IMPROVED treatments for killer diseases such as malaria could follow research carried out in Scotland.
Researchers worked out how the parasite that causes malaria is able to survive inside its host.
The study established how the parasite creates unique cellular structures to control how they generate the energy needed to survive.
The findings, by scientists at the Universities of Glasgow and Stockholm, explain how the parasites are able to infect different hosts.
But they could also be used to “inform drug discovery”.
The results, published in Nature Communications, also apply to a similar parasite which causes another potentially deadly disease, toxoplasmosis.
Both parasites organise themselves to exploit their host’s energy resources in order to infect and transmit to new hosts. Until now, scientists didn’t fully understand the detailed mechanisms behind this process.
The Toxoplasma parasite is carried by an estimate 33% of the global population in its dormant state.
In those with weakened immune systems this parasite can ‘wake up’ and cause complications such as stroke and brain damage.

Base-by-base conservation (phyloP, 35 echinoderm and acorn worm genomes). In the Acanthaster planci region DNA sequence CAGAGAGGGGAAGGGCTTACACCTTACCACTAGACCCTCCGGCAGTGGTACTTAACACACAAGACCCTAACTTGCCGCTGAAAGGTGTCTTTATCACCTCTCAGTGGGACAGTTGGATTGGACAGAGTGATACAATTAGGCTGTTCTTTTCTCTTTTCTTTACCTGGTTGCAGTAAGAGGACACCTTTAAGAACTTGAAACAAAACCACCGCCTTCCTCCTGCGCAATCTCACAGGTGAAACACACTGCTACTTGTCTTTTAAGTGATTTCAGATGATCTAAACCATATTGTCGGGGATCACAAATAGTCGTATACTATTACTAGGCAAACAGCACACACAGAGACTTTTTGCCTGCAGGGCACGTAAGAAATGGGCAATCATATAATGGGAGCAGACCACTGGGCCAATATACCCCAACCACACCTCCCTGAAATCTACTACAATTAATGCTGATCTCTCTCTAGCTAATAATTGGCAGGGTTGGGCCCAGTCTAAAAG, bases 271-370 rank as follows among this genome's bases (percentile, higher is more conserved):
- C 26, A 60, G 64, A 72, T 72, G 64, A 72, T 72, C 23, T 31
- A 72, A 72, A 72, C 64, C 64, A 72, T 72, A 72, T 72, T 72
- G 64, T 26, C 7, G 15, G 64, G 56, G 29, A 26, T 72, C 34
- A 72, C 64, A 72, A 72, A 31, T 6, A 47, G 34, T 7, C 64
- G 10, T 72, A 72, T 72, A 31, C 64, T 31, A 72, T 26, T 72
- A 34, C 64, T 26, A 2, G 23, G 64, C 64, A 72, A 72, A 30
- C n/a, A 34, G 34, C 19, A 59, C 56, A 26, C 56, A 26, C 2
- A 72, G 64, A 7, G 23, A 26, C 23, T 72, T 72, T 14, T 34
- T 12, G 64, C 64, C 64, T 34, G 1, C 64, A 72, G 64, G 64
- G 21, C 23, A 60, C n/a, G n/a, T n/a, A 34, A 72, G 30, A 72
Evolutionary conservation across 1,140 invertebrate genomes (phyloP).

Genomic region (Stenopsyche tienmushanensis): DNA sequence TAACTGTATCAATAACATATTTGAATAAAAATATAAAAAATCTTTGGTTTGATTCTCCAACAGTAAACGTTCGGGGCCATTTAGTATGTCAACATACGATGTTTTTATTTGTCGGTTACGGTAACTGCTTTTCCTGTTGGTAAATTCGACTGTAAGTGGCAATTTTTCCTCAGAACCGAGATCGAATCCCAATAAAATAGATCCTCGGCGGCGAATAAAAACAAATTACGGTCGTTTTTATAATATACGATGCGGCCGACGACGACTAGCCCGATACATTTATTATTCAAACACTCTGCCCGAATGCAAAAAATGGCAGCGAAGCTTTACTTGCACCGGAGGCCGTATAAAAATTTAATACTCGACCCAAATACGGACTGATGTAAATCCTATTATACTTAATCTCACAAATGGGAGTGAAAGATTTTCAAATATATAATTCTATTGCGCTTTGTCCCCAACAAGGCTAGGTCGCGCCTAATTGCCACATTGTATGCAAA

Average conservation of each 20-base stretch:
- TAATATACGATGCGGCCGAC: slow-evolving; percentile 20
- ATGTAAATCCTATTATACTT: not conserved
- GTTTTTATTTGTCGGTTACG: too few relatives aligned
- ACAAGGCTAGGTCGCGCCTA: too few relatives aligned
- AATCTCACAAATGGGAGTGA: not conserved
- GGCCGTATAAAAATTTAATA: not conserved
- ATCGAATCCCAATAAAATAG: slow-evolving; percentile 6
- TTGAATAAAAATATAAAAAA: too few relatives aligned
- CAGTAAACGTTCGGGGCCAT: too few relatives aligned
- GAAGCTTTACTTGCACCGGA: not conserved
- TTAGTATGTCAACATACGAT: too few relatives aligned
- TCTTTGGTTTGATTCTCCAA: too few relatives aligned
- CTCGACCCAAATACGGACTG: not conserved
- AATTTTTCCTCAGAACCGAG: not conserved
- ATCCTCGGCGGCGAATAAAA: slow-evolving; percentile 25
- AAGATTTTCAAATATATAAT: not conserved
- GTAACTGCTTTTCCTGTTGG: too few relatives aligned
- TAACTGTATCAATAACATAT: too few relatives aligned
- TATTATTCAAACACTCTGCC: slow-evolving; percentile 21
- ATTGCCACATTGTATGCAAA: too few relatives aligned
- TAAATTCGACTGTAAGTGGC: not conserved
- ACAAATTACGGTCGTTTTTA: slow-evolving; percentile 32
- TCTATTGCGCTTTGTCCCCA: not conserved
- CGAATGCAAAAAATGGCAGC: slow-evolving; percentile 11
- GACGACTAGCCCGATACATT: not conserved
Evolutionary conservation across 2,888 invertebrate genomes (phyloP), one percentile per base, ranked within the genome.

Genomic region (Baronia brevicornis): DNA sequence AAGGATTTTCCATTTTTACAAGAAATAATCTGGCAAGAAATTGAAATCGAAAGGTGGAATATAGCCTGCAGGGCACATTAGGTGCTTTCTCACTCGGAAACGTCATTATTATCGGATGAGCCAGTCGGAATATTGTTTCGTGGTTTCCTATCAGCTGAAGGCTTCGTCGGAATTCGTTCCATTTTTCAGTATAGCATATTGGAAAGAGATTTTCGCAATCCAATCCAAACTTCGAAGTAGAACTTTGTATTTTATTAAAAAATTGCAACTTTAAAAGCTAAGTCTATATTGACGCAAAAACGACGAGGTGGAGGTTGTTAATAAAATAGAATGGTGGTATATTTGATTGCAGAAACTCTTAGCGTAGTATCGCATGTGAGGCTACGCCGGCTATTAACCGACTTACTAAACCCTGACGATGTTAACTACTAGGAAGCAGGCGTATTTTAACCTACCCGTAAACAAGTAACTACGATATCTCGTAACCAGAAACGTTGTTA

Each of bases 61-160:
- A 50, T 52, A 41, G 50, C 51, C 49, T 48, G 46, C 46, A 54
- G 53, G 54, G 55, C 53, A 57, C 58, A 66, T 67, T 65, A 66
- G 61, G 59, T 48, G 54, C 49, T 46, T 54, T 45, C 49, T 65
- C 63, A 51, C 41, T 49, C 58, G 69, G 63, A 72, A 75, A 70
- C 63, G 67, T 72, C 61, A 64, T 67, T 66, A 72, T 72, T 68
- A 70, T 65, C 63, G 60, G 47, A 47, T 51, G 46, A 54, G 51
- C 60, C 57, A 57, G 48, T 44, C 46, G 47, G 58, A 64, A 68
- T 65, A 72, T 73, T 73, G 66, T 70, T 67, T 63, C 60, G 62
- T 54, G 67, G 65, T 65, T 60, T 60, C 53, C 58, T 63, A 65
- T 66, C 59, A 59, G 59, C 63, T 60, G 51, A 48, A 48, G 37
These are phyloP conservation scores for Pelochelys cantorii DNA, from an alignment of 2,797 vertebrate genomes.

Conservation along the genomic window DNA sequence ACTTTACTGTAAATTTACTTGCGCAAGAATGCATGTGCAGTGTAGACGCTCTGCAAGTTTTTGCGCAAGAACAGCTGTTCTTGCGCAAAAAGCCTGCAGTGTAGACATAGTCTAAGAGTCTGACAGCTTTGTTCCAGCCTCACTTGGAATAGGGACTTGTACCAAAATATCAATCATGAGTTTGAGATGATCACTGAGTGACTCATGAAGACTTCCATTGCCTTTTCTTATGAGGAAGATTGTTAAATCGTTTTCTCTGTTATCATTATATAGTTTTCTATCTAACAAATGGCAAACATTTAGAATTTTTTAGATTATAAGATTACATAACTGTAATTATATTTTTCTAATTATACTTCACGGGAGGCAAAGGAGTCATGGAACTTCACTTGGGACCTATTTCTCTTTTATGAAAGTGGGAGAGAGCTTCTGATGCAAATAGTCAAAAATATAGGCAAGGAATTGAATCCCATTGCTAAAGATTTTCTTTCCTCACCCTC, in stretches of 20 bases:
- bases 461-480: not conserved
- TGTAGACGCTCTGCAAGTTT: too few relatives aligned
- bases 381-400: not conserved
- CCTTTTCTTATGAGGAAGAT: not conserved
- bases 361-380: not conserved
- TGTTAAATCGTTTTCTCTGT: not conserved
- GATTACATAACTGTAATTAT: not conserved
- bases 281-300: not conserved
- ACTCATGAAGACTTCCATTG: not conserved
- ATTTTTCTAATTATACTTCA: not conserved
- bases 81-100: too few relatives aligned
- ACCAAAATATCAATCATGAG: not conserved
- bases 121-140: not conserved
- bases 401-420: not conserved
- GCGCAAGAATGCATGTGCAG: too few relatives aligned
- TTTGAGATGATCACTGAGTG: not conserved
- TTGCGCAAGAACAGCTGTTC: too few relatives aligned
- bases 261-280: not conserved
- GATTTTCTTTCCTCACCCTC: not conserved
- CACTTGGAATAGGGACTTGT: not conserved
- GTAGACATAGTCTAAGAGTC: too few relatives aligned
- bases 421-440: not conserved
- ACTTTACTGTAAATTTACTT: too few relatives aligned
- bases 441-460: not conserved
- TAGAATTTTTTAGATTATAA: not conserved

Malaria, a mosquito-borne infectious disease, currently affects over 200 million people, and kills nearly half a million people – mostly children – every year.
Scientists studied a vital energy-producing machine within the parasite called ATPsynthase.
Researchers found that, in these parasites, the ATPsynthase machines were able to make complex and unique pentagonal pyramid structures, unlike anything produced by the same systems in their human host.
Dr Lilach Sheiner, one of the lead authors of the study from the University of Glasgow, said: “We have made major progress in understanding how the parasites which cause toxoplasmosis and malaria can adapt the way they make energy to the environment they experience in their host.
“This is critical for the parasite’s ability to disseminate in different tissues and to transmit between hosts.
“These findings have importance in terms of generating knowledge that can inform drug discovery. Our structure can now be used for ‘digitally’ screening for parasite-specific inhibitors – a promising strategy because it is so different to the human structure.”